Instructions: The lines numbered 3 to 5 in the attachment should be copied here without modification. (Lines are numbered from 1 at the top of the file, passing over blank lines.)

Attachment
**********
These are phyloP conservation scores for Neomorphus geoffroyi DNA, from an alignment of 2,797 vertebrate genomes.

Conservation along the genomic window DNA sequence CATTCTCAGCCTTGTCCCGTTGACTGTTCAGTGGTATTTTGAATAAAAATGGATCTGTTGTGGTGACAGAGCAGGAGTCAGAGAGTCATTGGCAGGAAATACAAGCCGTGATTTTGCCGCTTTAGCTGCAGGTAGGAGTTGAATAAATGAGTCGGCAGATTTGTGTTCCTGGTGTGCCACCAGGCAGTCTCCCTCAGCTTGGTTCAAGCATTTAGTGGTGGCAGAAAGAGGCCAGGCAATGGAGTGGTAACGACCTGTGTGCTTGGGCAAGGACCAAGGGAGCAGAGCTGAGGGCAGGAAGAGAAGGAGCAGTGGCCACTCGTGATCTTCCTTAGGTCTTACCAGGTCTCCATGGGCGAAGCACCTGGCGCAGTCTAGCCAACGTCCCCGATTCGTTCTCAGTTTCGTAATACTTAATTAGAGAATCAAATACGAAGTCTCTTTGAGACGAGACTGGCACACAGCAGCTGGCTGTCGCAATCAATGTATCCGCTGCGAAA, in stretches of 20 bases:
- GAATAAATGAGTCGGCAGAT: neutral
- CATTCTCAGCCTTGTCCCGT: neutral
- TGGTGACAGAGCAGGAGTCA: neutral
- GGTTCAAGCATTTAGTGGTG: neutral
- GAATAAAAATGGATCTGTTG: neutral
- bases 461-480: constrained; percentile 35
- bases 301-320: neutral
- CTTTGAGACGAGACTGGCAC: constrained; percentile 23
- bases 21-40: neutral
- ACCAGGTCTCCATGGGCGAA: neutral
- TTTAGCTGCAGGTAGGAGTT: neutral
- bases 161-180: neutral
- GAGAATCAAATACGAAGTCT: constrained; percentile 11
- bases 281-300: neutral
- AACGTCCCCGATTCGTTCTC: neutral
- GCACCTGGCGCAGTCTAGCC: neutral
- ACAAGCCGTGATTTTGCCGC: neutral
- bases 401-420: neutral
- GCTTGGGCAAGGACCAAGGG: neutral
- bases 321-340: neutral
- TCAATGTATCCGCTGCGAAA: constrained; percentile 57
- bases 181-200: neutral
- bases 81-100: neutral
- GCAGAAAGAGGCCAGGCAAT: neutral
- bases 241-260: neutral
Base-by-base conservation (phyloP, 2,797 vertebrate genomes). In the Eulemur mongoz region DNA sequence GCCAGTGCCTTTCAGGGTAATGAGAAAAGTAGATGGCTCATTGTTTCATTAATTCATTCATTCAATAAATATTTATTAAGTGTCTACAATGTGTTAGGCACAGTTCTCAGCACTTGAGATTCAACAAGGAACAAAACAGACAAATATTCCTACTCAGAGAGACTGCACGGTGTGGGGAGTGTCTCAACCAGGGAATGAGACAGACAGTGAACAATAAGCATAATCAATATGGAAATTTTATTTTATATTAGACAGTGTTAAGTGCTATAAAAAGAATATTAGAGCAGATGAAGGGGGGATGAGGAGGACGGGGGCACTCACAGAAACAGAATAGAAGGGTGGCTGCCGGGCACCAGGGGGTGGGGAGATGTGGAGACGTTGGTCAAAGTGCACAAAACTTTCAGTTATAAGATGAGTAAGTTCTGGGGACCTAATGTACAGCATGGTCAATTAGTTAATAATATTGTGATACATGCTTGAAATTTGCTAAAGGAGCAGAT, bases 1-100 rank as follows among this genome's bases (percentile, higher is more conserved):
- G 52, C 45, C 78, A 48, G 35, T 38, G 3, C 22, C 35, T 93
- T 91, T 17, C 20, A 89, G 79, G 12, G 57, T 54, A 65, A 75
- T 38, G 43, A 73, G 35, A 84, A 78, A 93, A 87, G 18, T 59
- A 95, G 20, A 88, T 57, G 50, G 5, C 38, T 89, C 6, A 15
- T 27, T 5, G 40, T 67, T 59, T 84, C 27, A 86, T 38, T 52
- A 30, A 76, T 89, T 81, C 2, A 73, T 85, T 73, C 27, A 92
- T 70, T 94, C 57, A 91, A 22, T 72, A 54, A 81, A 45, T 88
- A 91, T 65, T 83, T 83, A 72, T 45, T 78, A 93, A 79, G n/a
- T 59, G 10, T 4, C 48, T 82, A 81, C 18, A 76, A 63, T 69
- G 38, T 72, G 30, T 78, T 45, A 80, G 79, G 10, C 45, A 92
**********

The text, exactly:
- GAATAAATGAGTCGGCAGAT: neutral
- CATTCTCAGCCTTGTCCCGT: neutral
- TGGTGACAGAGCAGGAGTCA: neutral